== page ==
Posted by: woodbeecarver   in Carving Projects

Otis and ClemOtis and ClemOtis and Clem

Otis and Clem are cousins who live in that magical place of Hillbilly Haven built in the corner of imagination. They like their corn squeezins to complement their easy going life style of simpleton understanding. Once following a night of nursing at their respective jug, a big rain storm caused a flash flood that left Otis on one side of the creek and Clem on the other. When the rains stopped with the dawn of a new day, they awoke to see each other divided by a wide span of water. Otis hollers to Clem on the opposite bank asking, “How can I get to the other side?” Ever so slow of wit, Clem responds, “You’re on the other side.”

Half Pint 021Otis and ClemOtis and ClemOtis and Clem

These two carvings of Otis and Clem tell many other imaginary stories if one would only listen to them, so study each photo to listen and observe what each carving will tell.

Otis and ClemOtis and ClemOtis and Clem

The photo with three figures is a “visual tutorial” with two completed carving on either side of a partially carved figure for comparative observation. The figure in the middle has the hat and head carved to basic form and line drawings of the Rule of Three of Body Proportions (red horizontal lines) and the major landmarks of the figure (black lines) drawn as guidelines for carving the body to basic form.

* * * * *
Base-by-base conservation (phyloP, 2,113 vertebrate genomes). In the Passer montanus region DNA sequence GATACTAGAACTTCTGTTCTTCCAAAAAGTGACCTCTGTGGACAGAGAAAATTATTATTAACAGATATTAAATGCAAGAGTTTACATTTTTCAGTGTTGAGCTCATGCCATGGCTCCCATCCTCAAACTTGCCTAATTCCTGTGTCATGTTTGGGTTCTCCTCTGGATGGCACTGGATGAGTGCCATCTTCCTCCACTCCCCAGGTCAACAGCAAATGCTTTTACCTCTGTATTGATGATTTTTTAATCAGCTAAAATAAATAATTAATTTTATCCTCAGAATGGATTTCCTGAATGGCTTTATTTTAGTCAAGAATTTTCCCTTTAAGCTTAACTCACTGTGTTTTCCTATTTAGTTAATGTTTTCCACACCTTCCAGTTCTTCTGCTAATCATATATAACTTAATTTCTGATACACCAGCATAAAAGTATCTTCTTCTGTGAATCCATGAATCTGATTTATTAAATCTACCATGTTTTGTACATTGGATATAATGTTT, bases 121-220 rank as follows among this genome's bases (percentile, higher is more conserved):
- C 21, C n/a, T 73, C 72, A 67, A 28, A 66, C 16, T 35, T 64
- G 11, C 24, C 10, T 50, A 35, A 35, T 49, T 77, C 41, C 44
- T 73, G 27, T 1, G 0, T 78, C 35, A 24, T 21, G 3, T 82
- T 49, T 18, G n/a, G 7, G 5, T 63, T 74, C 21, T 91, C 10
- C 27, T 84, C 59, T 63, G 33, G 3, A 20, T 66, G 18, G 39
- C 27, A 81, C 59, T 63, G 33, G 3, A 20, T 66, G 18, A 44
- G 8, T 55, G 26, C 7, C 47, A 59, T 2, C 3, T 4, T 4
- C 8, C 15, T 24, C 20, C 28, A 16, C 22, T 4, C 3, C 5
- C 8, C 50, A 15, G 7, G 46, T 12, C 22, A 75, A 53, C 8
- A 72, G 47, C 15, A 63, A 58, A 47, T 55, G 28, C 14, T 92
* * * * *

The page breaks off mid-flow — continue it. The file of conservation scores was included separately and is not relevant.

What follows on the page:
Otis and ClemOtis and ClemOtis and ClemOtis and Clem

While the Otis and Clem are similar yet each possesses a subtle difference when comparing each carving with the other. But then cousins do tend to look alike in many ways while maintaining a unique personality of their own.

Each is carved in an inch and half square by six inch tall basswood block and finished with artist oil paints thinned with boiled linseed oil with a finish coat of Deft applied after the oil has dried for a couple of days.  There is great advantage in carving the same subject several times because each is a learning experience that will teach lessons for carving the next one.  Such an approach follows the proven rule that “the more one carves the better one carves.”  Otis and Clem are good teachers.


This entry was posted on Saturday, April 25th, 2015 at 11:06 am and is filed under Carving Projects. You can follow any responses to this entry through the RSS 2.0 feed. You can leave a response, or trackback from your own site.

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